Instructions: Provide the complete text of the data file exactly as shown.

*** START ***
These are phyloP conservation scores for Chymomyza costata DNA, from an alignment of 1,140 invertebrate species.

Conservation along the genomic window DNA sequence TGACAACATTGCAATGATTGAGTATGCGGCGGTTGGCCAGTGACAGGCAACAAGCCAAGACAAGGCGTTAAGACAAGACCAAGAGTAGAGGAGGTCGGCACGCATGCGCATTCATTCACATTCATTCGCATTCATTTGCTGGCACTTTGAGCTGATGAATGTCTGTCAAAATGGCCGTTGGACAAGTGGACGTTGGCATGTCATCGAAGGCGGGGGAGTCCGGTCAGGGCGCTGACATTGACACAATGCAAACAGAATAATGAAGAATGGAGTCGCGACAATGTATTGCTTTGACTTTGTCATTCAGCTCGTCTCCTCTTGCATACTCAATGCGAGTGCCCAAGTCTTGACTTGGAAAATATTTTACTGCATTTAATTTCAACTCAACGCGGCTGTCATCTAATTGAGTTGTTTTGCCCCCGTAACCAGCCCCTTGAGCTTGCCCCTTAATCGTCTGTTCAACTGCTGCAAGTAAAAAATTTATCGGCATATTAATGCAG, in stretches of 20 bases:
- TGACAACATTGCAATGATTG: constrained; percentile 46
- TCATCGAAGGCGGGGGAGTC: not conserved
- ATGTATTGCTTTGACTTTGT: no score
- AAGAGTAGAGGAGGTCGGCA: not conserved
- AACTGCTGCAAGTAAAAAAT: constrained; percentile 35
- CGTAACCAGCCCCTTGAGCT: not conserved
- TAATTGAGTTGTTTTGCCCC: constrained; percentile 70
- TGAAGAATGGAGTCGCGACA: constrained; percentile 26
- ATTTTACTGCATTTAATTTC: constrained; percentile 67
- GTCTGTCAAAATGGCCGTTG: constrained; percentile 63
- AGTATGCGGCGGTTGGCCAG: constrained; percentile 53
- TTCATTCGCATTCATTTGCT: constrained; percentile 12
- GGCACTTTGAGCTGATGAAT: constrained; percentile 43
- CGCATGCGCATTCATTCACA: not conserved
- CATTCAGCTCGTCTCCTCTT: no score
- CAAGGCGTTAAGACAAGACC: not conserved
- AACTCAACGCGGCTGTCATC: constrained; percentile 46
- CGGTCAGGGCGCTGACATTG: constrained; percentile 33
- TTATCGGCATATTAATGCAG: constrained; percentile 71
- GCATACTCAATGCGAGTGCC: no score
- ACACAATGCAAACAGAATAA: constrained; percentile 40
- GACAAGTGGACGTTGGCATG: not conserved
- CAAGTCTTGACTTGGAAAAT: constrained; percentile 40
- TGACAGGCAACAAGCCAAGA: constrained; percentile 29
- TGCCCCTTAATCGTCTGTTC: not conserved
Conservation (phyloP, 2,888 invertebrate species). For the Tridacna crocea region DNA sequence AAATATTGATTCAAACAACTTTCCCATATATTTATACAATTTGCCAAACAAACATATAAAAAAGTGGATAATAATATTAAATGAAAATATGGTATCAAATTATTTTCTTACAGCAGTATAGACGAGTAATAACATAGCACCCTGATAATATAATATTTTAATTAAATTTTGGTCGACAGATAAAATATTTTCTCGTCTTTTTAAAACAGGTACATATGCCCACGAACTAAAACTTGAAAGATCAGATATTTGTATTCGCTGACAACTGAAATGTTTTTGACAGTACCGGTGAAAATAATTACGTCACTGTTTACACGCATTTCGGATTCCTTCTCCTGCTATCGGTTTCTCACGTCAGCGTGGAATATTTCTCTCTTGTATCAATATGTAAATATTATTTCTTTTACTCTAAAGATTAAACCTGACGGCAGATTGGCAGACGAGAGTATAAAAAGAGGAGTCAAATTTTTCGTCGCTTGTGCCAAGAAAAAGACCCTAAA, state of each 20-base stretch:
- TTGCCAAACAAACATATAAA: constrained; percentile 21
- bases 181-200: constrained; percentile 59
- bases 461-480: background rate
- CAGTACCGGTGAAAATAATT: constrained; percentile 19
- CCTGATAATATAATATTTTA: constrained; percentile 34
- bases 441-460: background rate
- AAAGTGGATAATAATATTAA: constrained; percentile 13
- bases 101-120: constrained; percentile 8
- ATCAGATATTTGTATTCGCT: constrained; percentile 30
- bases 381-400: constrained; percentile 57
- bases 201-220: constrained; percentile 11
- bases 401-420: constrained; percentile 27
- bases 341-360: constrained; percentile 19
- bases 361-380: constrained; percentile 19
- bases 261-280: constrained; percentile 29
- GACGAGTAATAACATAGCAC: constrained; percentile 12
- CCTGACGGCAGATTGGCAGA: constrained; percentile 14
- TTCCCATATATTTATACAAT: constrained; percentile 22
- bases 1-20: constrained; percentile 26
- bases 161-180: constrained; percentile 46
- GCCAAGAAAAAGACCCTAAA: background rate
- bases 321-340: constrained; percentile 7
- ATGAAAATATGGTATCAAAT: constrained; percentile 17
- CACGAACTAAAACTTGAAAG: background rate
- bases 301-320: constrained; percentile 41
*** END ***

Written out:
These are phyloP conservation scores for Chymomyza costata DNA, from an alignment of 1,140 invertebrate species.

Conservation along the genomic window DNA sequence TGACAACATTGCAATGATTGAGTATGCGGCGGTTGGCCAGTGACAGGCAACAAGCCAAGACAAGGCGTTAAGACAAGACCAAGAGTAGAGGAGGTCGGCACGCATGCGCATTCATTCACATTCATTCGCATTCATTTGCTGGCACTTTGAGCTGATGAATGTCTGTCAAAATGGCCGTTGGACAAGTGGACGTTGGCATGTCATCGAAGGCGGGGGAGTCCGGTCAGGGCGCTGACATTGACACAATGCAAACAGAATAATGAAGAATGGAGTCGCGACAATGTATTGCTTTGACTTTGTCATTCAGCTCGTCTCCTCTTGCATACTCAATGCGAGTGCCCAAGTCTTGACTTGGAAAATATTTTACTGCATTTAATTTCAACTCAACGCGGCTGTCATCTAATTGAGTTGTTTTGCCCCCGTAACCAGCCCCTTGAGCTTGCCCCTTAATCGTCTGTTCAACTGCTGCAAGTAAAAAATTTATCGGCATATTAATGCAG, in stretches of 20 bases:
- TGACAACATTGCAATGATTG: constrained; percentile 46
- TCATCGAAGGCGGGGGAGTC: not conserved
- ATGTATTGCTTTGACTTTGT: no score
- AAGAGTAGAGGAGGTCGGCA: not conserved
- AACTGCTGCAAGTAAAAAAT: constrained; percentile 35
- CGTAACCAGCCCCTTGAGCT: not conserved
- TAATTGAGTTGTTTTGCCCC: constrained; percentile 70
- TGAAGAATGGAGTCGCGACA: constrained; percentile 26
- ATTTTACTGCATTTAATTTC: constrained; percentile 67
- GTCTGTCAAAATGGCCGTTG: constrained; percentile 63
- AGTATGCGGCGGTTGGCCAG: constrained; percentile 53
- TTCATTCGCATTCATTTGCT: constrained; percentile 12
- GGCACTTTGAGCTGATGAAT: constrained; percentile 43
- CGCATGCGCATTCATTCACA: not conserved
- CATTCAGCTCGTCTCCTCTT: no score
- CAAGGCGTTAAGACAAGACC: not conserved
- AACTCAACGCGGCTGTCATC: constrained; percentile 46
- CGGTCAGGGCGCTGACATTG: constrained; percentile 33
- TTATCGGCATATTAATGCAG: constrained; percentile 71
- GCATACTCAATGCGAGTGCC: no score
- ACACAATGCAAACAGAATAA: constrained; percentile 40
- GACAAGTGGACGTTGGCATG: not conserved
- CAAGTCTTGACTTGGAAAAT: constrained; percentile 40
- TGACAGGCAACAAGCCAAGA: constrained; percentile 29
- TGCCCCTTAATCGTCTGTTC: not conserved
Conservation (phyloP, 2,888 invertebrate species). For the Tridacna crocea region DNA sequence AAATATTGATTCAAACAACTTTCCCATATATTTATACAATTTGCCAAACAAACATATAAAAAAGTGGATAATAATATTAAATGAAAATATGGTATCAAATTATTTTCTTACAGCAGTATAGACGAGTAATAACATAGCACCCTGATAATATAATATTTTAATTAAATTTTGGTCGACAGATAAAATATTTTCTCGTCTTTTTAAAACAGGTACATATGCCCACGAACTAAAACTTGAAAGATCAGATATTTGTATTCGCTGACAACTGAAATGTTTTTGACAGTACCGGTGAAAATAATTACGTCACTGTTTACACGCATTTCGGATTCCTTCTCCTGCTATCGGTTTCTCACGTCAGCGTGGAATATTTCTCTCTTGTATCAATATGTAAATATTATTTCTTTTACTCTAAAGATTAAACCTGACGGCAGATTGGCAGACGAGAGTATAAAAAGAGGAGTCAAATTTTTCGTCGCTTGTGCCAAGAAAAAGACCCTAAA, state of each 20-base stretch:
- TTGCCAAACAAACATATAAA: constrained; percentile 21
- bases 181-200: constrained; percentile 59
- bases 461-480: background rate
- CAGTACCGGTGAAAATAATT: constrained; percentile 19
- CCTGATAATATAATATTTTA: constrained; percentile 34
- bases 441-460: background rate
- AAAGTGGATAATAATATTAA: constrained; percentile 13
- bases 101-120: constrained; percentile 8
- ATCAGATATTTGTATTCGCT: constrained; percentile 30
- bases 381-400: constrained; percentile 57
- bases 201-220: constrained; percentile 11
- bases 401-420: constrained; percentile 27
- bases 341-360: constrained; percentile 19
- bases 361-380: constrained; percentile 19
- bases 261-280: constrained; percentile 29
- GACGAGTAATAACATAGCAC: constrained; percentile 12
- CCTGACGGCAGATTGGCAGA: constrained; percentile 14
- TTCCCATATATTTATACAAT: constrained; percentile 22
- bases 1-20: constrained; percentile 26
- bases 161-180: constrained; percentile 46
- GCCAAGAAAAAGACCCTAAA: background rate
- bases 321-340: constrained; percentile 7
- ATGAAAATATGGTATCAAAT: constrained; percentile 17
- CACGAACTAAAACTTGAAAG: background rate
- bases 301-320: constrained; percentile 41